To be brief, there are three main reasons to advocate vegetarianism.

1. killing animals is morally wrong. if we can help it, we should not end life. pretty basic.

2. the way in which animals are killed (varying of course by country) is morally repugnant and cruel. Animals ought to be treated better because they have nervous systems and are capable of suffering.

3. raising animals take up a huge amount of resources - food, energy, water. raising animals producing huge environmental waste products - feces, remains from processing, (sometimes dirtying water, etc. as a side note, which creates tons of environmental problems) and also (don't laugh just yet) animal farts and burps. believe it or not, animal farts and burps are the number one cause of global warming gases - more environmentally damaging than cars or buildings.

4. vegetarianism is healthier because animals are the primary source of saturated fats, which most doctors agree is bad for you.

Ignore reason four, it doesn't really pertain to this debate, (I encourage you, of course, to pick up a copy of the book "The Way We Eat, why our food choices matter" and learn more about all these problems).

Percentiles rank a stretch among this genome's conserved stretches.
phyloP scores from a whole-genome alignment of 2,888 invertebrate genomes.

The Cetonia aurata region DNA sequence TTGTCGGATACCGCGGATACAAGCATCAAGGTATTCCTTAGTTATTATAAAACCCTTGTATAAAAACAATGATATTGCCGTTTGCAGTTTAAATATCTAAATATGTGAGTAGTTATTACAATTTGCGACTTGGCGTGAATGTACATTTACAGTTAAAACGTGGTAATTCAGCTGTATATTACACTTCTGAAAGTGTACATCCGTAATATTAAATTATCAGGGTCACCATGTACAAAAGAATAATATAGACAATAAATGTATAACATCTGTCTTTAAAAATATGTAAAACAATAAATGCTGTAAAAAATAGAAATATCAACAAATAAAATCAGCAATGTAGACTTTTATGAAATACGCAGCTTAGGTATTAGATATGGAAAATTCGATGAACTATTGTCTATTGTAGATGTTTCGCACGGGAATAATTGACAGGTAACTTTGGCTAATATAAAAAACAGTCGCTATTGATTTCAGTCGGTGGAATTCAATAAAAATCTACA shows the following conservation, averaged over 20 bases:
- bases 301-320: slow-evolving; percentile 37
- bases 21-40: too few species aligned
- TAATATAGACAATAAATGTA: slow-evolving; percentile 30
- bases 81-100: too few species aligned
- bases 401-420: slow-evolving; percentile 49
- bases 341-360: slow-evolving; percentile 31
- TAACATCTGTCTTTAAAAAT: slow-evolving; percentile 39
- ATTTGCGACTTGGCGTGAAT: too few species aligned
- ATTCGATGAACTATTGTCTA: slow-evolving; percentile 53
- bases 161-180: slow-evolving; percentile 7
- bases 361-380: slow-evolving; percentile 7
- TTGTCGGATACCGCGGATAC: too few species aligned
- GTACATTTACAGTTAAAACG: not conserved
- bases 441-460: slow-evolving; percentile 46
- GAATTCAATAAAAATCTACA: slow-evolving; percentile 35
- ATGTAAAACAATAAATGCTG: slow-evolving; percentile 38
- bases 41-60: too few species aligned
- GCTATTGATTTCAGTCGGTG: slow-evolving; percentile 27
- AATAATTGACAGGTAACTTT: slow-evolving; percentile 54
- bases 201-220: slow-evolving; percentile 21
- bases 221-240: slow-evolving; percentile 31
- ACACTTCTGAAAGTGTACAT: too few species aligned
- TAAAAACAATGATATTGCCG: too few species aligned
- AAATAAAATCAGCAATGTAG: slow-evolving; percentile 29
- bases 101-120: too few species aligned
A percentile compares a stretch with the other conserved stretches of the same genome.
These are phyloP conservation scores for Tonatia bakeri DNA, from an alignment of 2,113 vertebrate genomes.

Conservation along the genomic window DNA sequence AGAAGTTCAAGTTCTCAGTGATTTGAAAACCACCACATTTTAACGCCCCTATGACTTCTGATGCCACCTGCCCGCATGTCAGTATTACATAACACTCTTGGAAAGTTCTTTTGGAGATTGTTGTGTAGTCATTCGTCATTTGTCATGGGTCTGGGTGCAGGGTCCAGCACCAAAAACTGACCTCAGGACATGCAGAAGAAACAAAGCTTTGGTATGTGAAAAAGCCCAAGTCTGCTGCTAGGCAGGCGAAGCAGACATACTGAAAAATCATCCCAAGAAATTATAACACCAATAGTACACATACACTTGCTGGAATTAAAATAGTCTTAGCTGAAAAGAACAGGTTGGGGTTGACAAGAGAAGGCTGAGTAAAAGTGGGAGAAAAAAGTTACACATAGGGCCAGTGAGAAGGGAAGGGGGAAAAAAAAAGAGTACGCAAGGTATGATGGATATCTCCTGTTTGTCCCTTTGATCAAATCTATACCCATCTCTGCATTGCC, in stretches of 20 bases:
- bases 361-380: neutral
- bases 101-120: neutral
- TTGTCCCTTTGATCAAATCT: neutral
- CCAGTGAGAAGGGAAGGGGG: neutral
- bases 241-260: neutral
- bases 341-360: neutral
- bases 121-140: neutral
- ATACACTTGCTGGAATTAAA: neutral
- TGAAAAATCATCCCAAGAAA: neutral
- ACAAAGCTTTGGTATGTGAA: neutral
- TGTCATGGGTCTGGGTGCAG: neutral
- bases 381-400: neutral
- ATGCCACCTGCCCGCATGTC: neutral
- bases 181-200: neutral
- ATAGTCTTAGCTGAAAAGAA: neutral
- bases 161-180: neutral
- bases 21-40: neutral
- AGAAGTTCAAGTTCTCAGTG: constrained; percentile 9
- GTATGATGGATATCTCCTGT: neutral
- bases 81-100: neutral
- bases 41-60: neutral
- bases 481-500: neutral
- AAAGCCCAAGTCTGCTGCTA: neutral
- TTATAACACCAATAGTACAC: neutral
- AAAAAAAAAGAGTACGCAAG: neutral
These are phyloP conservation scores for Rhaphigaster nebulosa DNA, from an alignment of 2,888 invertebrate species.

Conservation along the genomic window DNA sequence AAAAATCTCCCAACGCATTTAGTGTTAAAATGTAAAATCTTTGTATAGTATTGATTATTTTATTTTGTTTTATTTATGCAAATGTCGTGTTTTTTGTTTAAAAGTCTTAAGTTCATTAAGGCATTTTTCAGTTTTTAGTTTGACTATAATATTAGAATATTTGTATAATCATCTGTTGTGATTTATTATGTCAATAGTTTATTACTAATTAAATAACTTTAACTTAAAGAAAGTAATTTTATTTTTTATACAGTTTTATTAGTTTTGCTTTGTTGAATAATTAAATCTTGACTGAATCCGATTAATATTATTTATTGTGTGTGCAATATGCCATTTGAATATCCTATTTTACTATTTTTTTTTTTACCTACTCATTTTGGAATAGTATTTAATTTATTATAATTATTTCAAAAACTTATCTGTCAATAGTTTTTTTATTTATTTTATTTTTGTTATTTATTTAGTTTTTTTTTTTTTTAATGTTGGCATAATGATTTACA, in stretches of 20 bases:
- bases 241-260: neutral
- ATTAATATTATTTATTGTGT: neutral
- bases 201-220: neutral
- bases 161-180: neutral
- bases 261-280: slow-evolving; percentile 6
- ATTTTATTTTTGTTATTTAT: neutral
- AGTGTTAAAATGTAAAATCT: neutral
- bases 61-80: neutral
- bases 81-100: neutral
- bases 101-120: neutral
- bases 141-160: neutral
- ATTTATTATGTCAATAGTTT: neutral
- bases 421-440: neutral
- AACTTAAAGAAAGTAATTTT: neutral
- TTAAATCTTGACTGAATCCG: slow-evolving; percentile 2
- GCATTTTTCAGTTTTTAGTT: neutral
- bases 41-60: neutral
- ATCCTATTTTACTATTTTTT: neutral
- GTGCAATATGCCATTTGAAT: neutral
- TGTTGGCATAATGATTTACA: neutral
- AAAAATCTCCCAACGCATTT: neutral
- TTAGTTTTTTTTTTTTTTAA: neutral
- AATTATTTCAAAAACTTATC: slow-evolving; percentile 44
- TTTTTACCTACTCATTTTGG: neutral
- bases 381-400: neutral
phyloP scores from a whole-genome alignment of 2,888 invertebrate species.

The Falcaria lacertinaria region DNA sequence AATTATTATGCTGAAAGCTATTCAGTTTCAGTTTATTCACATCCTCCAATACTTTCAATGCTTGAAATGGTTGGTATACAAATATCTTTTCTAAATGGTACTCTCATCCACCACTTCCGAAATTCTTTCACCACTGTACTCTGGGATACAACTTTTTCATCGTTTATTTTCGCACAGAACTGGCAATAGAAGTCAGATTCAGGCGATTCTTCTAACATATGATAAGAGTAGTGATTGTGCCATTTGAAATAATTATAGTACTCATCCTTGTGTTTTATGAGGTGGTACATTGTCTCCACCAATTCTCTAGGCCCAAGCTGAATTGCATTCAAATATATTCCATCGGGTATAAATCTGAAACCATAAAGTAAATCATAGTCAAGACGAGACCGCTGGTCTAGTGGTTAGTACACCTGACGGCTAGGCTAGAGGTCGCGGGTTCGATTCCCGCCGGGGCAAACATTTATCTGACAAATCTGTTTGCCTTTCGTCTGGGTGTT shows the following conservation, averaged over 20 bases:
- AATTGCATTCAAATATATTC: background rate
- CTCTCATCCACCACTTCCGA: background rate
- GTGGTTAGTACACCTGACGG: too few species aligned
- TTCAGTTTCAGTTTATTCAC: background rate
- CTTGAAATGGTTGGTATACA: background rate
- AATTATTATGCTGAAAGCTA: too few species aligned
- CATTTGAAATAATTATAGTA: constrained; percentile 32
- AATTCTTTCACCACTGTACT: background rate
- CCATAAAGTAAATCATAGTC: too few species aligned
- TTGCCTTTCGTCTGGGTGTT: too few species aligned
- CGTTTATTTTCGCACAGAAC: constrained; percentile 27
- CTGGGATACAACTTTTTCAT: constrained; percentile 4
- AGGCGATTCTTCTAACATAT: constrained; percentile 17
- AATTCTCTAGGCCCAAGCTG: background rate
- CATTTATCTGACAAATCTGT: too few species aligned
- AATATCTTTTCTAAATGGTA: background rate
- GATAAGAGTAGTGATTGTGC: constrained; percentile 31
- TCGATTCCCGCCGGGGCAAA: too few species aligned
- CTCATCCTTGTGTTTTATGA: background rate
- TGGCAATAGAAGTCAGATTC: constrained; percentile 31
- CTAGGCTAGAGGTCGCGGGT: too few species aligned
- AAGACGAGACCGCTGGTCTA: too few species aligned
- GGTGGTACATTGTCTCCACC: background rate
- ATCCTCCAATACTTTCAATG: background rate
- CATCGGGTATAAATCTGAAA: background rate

How would one subjectively respond to reasons 1-3? Not eating meat is not necessarily the answer, with that I am with you, but not *purchasig* meat is essential. By not purchasing meat, we do not contribute to the problem - by buying meat, one is literally putting money into the hands of those that encourage the problems i offer in 1-3 and telling them "take this money, and keep doing what you are doing. then I'll buy more from you, etc." Thus, vegetarianism is not necessarily about not eating meat, but rather it concerns boycotting an industry that is corrupt, cruel, and harmful to society. In this way, vegetarianism is in fact an effective method of pushing for higher standards and discouraging the industry.